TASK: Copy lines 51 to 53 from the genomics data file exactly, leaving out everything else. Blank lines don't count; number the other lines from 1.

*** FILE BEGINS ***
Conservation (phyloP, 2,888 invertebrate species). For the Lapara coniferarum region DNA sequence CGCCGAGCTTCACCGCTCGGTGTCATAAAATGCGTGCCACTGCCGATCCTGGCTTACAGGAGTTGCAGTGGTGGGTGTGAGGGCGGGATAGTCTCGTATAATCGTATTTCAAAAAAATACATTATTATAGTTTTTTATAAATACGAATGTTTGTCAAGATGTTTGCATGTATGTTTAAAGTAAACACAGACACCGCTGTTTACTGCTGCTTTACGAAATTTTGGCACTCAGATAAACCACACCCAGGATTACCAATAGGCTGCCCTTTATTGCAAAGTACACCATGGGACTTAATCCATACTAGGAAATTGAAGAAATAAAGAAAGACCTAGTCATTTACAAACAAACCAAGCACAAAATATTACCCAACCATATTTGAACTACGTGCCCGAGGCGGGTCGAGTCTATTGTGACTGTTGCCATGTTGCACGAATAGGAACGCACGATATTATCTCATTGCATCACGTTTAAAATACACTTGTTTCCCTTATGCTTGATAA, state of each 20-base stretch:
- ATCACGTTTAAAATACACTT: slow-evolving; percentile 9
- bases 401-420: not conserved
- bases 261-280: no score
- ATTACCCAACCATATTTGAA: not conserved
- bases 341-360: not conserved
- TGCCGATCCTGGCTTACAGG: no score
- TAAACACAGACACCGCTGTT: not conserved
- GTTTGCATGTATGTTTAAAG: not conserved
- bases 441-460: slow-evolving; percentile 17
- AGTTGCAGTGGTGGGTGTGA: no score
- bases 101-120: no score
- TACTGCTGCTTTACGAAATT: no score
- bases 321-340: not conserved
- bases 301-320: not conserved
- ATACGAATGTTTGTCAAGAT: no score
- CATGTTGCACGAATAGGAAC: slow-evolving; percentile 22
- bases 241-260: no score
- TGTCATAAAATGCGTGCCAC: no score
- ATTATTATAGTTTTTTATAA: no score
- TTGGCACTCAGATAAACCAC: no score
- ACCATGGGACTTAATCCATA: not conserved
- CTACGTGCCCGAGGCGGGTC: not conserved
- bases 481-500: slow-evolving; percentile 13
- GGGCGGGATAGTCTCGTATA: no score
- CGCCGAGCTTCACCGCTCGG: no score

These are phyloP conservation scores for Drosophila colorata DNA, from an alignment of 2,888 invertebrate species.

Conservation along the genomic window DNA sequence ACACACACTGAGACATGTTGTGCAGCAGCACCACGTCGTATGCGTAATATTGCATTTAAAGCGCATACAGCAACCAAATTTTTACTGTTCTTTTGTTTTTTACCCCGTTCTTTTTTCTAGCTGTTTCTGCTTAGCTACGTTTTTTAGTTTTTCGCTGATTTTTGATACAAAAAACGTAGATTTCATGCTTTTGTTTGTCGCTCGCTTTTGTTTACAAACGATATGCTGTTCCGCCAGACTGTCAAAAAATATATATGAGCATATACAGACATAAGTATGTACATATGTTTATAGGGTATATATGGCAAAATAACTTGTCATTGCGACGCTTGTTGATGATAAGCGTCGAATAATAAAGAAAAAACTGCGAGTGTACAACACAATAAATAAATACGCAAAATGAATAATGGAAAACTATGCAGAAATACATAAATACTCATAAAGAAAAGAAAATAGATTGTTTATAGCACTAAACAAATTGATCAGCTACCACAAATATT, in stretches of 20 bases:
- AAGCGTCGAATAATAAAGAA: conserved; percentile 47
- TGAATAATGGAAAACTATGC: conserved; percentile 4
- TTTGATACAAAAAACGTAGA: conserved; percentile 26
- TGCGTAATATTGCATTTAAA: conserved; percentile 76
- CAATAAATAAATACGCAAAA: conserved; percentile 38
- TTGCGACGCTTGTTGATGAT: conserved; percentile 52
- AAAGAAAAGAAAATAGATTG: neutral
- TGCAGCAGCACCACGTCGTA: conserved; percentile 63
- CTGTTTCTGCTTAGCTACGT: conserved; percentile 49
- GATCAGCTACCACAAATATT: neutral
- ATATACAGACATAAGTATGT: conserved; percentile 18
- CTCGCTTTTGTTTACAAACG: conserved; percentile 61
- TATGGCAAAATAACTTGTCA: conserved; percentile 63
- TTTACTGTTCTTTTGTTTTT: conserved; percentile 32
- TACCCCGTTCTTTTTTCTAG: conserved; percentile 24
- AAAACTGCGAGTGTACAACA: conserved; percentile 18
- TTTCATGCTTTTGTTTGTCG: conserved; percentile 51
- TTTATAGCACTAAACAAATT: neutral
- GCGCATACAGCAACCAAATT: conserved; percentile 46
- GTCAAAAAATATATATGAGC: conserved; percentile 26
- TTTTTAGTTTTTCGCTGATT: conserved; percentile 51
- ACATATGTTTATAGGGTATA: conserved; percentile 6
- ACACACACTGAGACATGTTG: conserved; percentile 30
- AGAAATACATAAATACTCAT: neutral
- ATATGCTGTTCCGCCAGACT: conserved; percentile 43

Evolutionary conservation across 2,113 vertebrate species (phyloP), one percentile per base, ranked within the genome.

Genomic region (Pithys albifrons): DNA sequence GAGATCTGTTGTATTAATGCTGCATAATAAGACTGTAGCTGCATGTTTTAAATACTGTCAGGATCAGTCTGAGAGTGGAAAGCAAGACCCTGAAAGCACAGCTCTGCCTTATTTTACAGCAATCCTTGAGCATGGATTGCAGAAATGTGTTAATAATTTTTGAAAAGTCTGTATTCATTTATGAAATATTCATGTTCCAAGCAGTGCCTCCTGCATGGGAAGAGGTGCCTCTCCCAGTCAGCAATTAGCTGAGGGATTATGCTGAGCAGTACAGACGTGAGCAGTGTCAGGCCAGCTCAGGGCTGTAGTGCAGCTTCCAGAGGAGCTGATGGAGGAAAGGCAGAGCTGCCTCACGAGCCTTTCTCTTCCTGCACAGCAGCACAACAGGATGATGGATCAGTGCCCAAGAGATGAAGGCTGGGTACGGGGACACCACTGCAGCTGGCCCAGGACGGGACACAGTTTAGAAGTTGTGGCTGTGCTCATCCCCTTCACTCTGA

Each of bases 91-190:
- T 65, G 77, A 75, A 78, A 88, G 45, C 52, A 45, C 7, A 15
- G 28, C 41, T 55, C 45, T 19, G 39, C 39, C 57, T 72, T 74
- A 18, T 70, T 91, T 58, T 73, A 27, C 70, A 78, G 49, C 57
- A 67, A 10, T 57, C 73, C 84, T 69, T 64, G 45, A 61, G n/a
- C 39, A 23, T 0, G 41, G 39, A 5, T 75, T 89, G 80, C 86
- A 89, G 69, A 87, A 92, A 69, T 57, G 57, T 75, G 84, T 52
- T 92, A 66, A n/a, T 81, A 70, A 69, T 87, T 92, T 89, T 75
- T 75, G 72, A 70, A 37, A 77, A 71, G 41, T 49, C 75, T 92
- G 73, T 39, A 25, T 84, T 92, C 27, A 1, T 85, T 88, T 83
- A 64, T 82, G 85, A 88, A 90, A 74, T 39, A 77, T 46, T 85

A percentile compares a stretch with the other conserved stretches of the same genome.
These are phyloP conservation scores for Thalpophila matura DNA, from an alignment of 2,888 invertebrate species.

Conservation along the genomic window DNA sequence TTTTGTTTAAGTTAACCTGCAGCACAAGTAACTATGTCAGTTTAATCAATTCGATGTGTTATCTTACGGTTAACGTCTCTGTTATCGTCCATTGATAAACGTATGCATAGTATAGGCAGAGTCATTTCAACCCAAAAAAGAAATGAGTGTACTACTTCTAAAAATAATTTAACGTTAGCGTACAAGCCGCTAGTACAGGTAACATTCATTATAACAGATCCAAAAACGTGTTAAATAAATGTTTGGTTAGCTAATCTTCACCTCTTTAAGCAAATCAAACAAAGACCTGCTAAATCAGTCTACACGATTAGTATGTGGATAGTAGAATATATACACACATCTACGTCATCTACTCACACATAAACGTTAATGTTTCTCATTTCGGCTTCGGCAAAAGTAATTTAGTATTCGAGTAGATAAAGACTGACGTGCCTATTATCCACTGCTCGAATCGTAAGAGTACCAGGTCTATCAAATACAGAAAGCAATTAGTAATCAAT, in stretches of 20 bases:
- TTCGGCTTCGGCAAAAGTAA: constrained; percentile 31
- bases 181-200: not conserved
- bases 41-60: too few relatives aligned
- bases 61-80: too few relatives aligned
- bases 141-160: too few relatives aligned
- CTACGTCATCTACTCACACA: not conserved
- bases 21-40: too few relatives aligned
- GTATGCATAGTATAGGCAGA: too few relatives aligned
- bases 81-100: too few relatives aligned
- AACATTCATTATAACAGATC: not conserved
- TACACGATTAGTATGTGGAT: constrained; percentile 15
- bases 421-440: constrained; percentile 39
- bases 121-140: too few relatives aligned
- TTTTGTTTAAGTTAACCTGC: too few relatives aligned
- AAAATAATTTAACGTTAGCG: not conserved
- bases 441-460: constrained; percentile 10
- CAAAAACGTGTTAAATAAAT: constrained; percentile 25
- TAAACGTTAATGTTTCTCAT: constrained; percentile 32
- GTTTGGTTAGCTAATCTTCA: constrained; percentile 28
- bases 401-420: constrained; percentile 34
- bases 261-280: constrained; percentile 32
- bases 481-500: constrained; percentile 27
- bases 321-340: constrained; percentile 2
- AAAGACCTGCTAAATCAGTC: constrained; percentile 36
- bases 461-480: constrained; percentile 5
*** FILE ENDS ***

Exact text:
- ACACACACTGAGACATGTTG: conserved; percentile 30
- AGAAATACATAAATACTCAT: neutral
- ATATGCTGTTCCGCCAGACT: conserved; percentile 43